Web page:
We walked for about 15 minutes to warm up before starting to run. Amazingly the rest and stretching had sorted my knee completely. I felt fine, great even.
It’s a fairly uneventful track that cuts across the peninsula through the scrub and along some sections of boardwalk.
As we approached the dune before Hazard Beach, we came across a crew working to repair the coastal track – the reason this walk will be closed from tomorrow.
“You have a great job!” I said to the guys who were digging in the sand “Not trapped behind a computer, under fluorescent lighting.”
“Aw, that’ll be him next week” the older guy nodded to the young guy holding a bright yellow surveyance tripod “I have the best job in the world” he chuckled.
Down on the beach we picked up again and found an easy pace and settled into a rhythm.
The endorphins kicked in and a moment of pure joy washed over me. Here we are, we’re doing it! On an adventure, in a beautiful place, running and feeling great! In an impossibly good mood.
The northern end of the beach ended with a rocky outcrop that glowed pink and orange in the afternoon sun.
“Wow, we’ve just run the entire length of that beach, and I’m not tired.” David told me later. “We’re fit!” We’ve come a long way in three years, from our couch-potato days. What a journey. (We lost 15kgs each in 2018).
Plunging back into a pine forest, we enjoyed running on a bed of soft brown pine needles. We caught glimpses of a small cove through the wispy pine trees and followed an unofficial track down to the little beach.
Further along we came to another little beach, that is very familiar to us. One of my paintings is of this beach. It’s an important painting for me because I feel like I found the beginning of my style. A seedling of an approach. It sits on the wall in our lounge room.
This was painted a few years ago, when I was at the National Art School.
“Our secret beach” said Dave. He too has painted this scene a few times. “I remember the mountains being further away.” We looked out across the bay. He’s right they are much closer than they appear in the photos. “And its smaller too, I painted a long stretch of beach.”
We spent a few minutes exploring our secret beach wishing there was enough time to stay and sketch here too.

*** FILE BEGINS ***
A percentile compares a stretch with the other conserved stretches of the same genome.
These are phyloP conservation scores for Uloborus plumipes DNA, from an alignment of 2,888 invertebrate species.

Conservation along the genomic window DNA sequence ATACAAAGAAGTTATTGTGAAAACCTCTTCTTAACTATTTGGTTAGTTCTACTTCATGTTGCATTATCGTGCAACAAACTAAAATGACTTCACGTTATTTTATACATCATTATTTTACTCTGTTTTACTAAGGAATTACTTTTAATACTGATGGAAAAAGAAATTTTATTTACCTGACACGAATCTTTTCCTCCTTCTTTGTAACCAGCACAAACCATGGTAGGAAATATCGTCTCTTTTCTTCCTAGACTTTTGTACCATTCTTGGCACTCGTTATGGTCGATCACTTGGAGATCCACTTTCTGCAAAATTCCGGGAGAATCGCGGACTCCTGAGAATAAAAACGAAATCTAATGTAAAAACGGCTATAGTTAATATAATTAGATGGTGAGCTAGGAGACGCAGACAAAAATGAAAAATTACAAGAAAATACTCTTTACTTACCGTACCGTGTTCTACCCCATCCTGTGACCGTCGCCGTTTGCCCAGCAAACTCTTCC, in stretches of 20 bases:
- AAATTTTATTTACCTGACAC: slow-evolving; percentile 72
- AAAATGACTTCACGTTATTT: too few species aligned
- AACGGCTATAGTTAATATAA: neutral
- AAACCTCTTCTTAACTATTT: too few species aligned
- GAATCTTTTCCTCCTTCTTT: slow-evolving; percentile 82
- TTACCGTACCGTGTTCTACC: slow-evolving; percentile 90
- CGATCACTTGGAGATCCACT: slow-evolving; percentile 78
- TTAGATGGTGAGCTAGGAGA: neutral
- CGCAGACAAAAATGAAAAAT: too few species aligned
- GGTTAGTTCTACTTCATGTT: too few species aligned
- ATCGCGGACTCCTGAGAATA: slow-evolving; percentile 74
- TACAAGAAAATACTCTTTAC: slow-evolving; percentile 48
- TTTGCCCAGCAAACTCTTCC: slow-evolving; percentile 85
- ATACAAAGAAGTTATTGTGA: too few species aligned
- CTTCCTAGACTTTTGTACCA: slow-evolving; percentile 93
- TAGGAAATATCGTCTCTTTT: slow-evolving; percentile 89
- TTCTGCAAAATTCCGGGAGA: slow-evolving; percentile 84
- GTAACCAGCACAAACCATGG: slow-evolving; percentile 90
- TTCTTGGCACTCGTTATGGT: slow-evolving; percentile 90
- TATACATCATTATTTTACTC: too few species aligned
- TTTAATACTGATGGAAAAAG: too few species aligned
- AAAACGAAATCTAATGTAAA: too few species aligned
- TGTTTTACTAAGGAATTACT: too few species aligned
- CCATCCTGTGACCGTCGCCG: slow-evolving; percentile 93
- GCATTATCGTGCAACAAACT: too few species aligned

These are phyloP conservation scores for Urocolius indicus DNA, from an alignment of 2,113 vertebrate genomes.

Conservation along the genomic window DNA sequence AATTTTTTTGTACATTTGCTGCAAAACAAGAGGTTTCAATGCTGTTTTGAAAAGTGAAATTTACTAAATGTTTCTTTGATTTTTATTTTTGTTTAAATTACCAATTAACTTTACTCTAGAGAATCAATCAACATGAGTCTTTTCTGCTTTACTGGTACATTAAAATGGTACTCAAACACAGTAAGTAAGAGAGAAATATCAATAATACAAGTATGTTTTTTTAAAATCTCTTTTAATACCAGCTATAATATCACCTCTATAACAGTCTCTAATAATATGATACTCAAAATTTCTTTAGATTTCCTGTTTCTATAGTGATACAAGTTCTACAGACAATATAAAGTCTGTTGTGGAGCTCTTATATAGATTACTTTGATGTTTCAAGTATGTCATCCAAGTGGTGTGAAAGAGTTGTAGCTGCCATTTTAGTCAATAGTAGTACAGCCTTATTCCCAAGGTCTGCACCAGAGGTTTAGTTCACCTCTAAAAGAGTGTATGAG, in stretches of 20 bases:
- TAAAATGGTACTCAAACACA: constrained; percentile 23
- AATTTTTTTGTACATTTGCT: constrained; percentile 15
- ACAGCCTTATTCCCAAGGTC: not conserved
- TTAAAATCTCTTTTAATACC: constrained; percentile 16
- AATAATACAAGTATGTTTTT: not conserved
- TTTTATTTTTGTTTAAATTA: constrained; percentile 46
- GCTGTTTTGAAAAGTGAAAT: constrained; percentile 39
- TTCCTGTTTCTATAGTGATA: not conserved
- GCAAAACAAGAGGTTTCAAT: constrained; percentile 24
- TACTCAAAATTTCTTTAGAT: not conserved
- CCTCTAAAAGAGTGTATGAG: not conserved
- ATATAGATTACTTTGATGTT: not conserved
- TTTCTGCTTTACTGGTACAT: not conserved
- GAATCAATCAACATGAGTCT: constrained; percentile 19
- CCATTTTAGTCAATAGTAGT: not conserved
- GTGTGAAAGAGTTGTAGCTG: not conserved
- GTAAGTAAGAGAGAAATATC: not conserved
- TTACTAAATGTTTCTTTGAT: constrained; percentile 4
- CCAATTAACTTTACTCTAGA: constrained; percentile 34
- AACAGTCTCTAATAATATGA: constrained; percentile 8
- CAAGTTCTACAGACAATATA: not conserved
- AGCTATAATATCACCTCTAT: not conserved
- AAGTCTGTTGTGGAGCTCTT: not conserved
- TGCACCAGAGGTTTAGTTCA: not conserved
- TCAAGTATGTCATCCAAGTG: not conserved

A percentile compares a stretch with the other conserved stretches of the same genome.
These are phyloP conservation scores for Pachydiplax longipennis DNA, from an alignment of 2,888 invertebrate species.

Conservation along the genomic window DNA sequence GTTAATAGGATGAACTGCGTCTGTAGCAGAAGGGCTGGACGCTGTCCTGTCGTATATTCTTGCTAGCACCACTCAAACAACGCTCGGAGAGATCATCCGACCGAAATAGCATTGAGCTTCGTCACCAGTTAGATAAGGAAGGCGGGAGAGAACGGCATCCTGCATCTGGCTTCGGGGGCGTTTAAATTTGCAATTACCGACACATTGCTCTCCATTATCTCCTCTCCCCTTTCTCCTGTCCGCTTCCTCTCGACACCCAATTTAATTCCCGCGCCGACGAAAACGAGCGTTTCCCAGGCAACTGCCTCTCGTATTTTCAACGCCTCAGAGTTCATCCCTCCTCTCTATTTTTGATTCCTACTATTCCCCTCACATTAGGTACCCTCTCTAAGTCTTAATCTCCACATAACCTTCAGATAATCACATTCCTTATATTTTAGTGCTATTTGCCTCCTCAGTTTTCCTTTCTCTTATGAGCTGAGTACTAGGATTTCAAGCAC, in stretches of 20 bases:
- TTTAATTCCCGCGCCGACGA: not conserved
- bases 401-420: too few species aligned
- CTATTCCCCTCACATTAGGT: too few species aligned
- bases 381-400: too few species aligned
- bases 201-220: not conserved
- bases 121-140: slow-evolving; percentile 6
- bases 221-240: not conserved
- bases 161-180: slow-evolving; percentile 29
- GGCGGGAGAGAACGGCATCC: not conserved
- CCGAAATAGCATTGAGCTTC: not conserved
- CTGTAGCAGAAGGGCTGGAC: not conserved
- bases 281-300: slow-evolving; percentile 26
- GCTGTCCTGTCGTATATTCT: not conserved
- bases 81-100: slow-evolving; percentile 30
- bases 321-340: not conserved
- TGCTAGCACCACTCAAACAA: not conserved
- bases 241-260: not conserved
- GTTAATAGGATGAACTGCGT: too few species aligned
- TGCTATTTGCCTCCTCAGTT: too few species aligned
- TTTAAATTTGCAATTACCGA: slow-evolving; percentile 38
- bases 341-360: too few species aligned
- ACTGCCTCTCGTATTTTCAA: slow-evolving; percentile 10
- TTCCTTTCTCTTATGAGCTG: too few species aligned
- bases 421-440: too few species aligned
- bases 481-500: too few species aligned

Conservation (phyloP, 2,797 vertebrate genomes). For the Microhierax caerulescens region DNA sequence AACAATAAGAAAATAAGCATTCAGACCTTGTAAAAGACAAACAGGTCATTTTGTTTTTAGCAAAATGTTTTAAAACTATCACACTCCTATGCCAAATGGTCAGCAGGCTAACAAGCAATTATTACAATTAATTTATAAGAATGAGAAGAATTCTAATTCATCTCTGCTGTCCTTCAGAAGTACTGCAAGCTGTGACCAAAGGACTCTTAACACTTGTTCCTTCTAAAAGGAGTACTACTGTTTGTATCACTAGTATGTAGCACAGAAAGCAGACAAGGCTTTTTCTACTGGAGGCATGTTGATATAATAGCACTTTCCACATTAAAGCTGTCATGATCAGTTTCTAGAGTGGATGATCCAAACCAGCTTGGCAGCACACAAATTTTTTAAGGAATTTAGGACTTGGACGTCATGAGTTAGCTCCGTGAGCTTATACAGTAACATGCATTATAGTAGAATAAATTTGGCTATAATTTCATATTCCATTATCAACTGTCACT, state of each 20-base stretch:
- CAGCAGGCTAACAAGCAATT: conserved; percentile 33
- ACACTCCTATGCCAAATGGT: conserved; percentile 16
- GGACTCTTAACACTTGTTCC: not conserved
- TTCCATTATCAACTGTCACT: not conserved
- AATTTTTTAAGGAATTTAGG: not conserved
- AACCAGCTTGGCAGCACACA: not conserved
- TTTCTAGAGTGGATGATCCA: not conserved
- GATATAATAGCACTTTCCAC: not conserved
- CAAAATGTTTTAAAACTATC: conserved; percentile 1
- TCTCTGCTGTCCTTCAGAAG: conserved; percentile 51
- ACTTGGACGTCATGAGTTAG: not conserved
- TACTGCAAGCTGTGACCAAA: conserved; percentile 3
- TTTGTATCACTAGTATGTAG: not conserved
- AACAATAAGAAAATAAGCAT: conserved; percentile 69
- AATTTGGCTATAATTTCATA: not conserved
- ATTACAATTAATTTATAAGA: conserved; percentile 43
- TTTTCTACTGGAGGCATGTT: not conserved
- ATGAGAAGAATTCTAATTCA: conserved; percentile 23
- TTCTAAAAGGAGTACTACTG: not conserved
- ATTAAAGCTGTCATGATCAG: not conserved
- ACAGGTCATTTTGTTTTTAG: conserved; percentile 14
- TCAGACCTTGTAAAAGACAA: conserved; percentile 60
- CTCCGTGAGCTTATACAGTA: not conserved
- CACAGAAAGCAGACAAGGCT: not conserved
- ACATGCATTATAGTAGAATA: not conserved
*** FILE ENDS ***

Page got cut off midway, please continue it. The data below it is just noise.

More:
“One day, we could come back from the other direction, to paint.” I think we had a little less than 5k to go.
Back on the track and we started tracing around one of the Hazards, Mt Mayson. Uphill, up steps, I was getting tired and slowed down to hike the hard bits. Meanwhile David could keep running. Amazing.
“Is that your hubby, leaving you in the dust” teased a lady as I climbed up the steps to a rock she and her friend were looking out to the bay.
“Yeah, I just can’t run up the steps anymore” I said puffing. Knowing David always waits for me at the top of hills and keeps an eye out for me, I wasn’t worried. We also run and ride with whistles in case one of us gets into trouble.
“Have you run this track before?” She asked as we fell into step with each other on the rocky stairs.
“No, it’s the first time running it”
“What are you training for?”
I paused and thought a minute “To make it to old age” We laughed. “No reason, just trying to stay fit.”
It was a question I reflected on as I continued running. Why am I running? For the joy of it; for the endorphins; so that I can run more and further; to stay fit and to get strong; because I‘m still surprised when I can; so I can drink wine. For lot’s of reasons.
By the time we rolled up to the house we were completely exhausted. I don’t know how David had the energy to cook us a delicious meal: Salmon and broccoli pasta.
Tonight, I decided, was the perfect time to use the outside bathtub. A soak in a bubble bath watching the sunset over the Hazards, a super-moon rise, with a glass of wine.
This! This is living a three dimensional life.